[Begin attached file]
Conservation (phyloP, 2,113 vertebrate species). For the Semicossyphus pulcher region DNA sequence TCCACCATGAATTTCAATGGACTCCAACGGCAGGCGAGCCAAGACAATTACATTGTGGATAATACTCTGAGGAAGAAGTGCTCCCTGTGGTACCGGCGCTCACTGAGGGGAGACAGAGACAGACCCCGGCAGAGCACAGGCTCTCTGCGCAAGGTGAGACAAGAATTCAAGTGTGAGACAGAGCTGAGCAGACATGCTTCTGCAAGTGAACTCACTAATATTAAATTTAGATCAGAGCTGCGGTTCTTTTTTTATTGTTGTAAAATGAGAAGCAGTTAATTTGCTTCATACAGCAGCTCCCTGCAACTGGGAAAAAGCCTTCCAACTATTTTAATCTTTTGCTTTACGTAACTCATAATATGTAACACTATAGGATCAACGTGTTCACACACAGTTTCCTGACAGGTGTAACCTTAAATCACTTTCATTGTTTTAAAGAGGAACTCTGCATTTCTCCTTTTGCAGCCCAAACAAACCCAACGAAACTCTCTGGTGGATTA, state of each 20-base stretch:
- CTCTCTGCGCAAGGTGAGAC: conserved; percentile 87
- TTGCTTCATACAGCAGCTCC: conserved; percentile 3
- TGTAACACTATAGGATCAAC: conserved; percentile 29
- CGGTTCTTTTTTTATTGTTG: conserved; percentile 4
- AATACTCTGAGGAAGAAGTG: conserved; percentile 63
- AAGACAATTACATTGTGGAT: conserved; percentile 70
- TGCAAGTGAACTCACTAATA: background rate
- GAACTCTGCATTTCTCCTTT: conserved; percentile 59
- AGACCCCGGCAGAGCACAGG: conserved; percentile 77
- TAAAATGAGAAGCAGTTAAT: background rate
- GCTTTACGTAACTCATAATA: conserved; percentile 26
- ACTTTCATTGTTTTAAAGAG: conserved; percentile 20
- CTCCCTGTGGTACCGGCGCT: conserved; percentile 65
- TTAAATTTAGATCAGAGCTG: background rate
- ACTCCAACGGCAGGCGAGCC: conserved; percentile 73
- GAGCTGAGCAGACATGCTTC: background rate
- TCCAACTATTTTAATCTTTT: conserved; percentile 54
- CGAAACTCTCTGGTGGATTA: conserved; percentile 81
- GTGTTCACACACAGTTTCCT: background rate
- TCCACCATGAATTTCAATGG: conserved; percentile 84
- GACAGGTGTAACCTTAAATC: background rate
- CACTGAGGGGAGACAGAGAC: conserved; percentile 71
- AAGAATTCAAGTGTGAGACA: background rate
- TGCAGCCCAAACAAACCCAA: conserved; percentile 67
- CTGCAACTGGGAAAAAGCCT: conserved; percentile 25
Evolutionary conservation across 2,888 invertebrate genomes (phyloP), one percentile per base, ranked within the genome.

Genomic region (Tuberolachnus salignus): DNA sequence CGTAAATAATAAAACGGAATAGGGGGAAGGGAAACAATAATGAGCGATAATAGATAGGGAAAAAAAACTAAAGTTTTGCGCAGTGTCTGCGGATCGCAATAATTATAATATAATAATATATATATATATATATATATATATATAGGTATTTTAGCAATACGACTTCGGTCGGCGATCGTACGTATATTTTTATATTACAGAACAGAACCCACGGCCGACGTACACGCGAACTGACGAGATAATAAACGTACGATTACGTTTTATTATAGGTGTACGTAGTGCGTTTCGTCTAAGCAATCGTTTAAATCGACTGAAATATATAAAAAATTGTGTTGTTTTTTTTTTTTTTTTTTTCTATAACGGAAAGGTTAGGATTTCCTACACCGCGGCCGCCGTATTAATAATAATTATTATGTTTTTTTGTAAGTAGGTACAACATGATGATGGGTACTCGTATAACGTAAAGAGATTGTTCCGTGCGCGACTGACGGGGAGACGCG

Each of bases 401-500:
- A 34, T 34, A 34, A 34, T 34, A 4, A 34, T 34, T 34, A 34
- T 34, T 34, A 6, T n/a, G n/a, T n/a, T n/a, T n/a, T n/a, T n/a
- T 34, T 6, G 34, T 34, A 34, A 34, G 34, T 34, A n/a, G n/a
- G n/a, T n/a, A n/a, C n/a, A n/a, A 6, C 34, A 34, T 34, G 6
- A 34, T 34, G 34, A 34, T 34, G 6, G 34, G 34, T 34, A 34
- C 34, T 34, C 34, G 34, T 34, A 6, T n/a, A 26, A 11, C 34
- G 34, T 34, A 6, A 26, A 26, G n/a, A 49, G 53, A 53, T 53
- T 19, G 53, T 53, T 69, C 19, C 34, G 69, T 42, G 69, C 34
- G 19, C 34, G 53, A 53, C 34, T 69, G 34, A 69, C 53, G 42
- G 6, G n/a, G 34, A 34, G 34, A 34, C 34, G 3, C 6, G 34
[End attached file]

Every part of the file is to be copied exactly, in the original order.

Conservation (phyloP, 2,113 vertebrate species). For the Semicossyphus pulcher region DNA sequence TCCACCATGAATTTCAATGGACTCCAACGGCAGGCGAGCCAAGACAATTACATTGTGGATAATACTCTGAGGAAGAAGTGCTCCCTGTGGTACCGGCGCTCACTGAGGGGAGACAGAGACAGACCCCGGCAGAGCACAGGCTCTCTGCGCAAGGTGAGACAAGAATTCAAGTGTGAGACAGAGCTGAGCAGACATGCTTCTGCAAGTGAACTCACTAATATTAAATTTAGATCAGAGCTGCGGTTCTTTTTTTATTGTTGTAAAATGAGAAGCAGTTAATTTGCTTCATACAGCAGCTCCCTGCAACTGGGAAAAAGCCTTCCAACTATTTTAATCTTTTGCTTTACGTAACTCATAATATGTAACACTATAGGATCAACGTGTTCACACACAGTTTCCTGACAGGTGTAACCTTAAATCACTTTCATTGTTTTAAAGAGGAACTCTGCATTTCTCCTTTTGCAGCCCAAACAAACCCAACGAAACTCTCTGGTGGATTA, state of each 20-base stretch:
- CTCTCTGCGCAAGGTGAGAC: conserved; percentile 87
- TTGCTTCATACAGCAGCTCC: conserved; percentile 3
- TGTAACACTATAGGATCAAC: conserved; percentile 29
- CGGTTCTTTTTTTATTGTTG: conserved; percentile 4
- AATACTCTGAGGAAGAAGTG: conserved; percentile 63
- AAGACAATTACATTGTGGAT: conserved; percentile 70
- TGCAAGTGAACTCACTAATA: background rate
- GAACTCTGCATTTCTCCTTT: conserved; percentile 59
- AGACCCCGGCAGAGCACAGG: conserved; percentile 77
- TAAAATGAGAAGCAGTTAAT: background rate
- GCTTTACGTAACTCATAATA: conserved; percentile 26
- ACTTTCATTGTTTTAAAGAG: conserved; percentile 20
- CTCCCTGTGGTACCGGCGCT: conserved; percentile 65
- TTAAATTTAGATCAGAGCTG: background rate
- ACTCCAACGGCAGGCGAGCC: conserved; percentile 73
- GAGCTGAGCAGACATGCTTC: background rate
- TCCAACTATTTTAATCTTTT: conserved; percentile 54
- CGAAACTCTCTGGTGGATTA: conserved; percentile 81
- GTGTTCACACACAGTTTCCT: background rate
- TCCACCATGAATTTCAATGG: conserved; percentile 84
- GACAGGTGTAACCTTAAATC: background rate
- CACTGAGGGGAGACAGAGAC: conserved; percentile 71
- AAGAATTCAAGTGTGAGACA: background rate
- TGCAGCCCAAACAAACCCAA: conserved; percentile 67
- CTGCAACTGGGAAAAAGCCT: conserved; percentile 25
Evolutionary conservation across 2,888 invertebrate genomes (phyloP), one percentile per base, ranked within the genome.

Genomic region (Tuberolachnus salignus): DNA sequence CGTAAATAATAAAACGGAATAGGGGGAAGGGAAACAATAATGAGCGATAATAGATAGGGAAAAAAAACTAAAGTTTTGCGCAGTGTCTGCGGATCGCAATAATTATAATATAATAATATATATATATATATATATATATATATAGGTATTTTAGCAATACGACTTCGGTCGGCGATCGTACGTATATTTTTATATTACAGAACAGAACCCACGGCCGACGTACACGCGAACTGACGAGATAATAAACGTACGATTACGTTTTATTATAGGTGTACGTAGTGCGTTTCGTCTAAGCAATCGTTTAAATCGACTGAAATATATAAAAAATTGTGTTGTTTTTTTTTTTTTTTTTTTCTATAACGGAAAGGTTAGGATTTCCTACACCGCGGCCGCCGTATTAATAATAATTATTATGTTTTTTTGTAAGTAGGTACAACATGATGATGGGTACTCGTATAACGTAAAGAGATTGTTCCGTGCGCGACTGACGGGGAGACGCG

Each of bases 401-500:
- A 34, T 34, A 34, A 34, T 34, A 4, A 34, T 34, T 34, A 34
- T 34, T 34, A 6, T n/a, G n/a, T n/a, T n/a, T n/a, T n/a, T n/a
- T 34, T 6, G 34, T 34, A 34, A 34, G 34, T 34, A n/a, G n/a
- G n/a, T n/a, A n/a, C n/a, A n/a, A 6, C 34, A 34, T 34, G 6
- A 34, T 34, G 34, A 34, T 34, G 6, G 34, G 34, T 34, A 34
- C 34, T 34, C 34, G 34, T 34, A 6, T n/a, A 26, A 11, C 34
- G 34, T 34, A 6, A 26, A 26, G n/a, A 49, G 53, A 53, T 53
- T 19, G 53, T 53, T 69, C 19, C 34, G 69, T 42, G 69, C 34
- G 19, C 34, G 53, A 53, C 34, T 69, G 34, A 69, C 53, G 42
- G 6, G n/a, G 34, A 34, G 34, A 34, C 34, G 3, C 6, G 34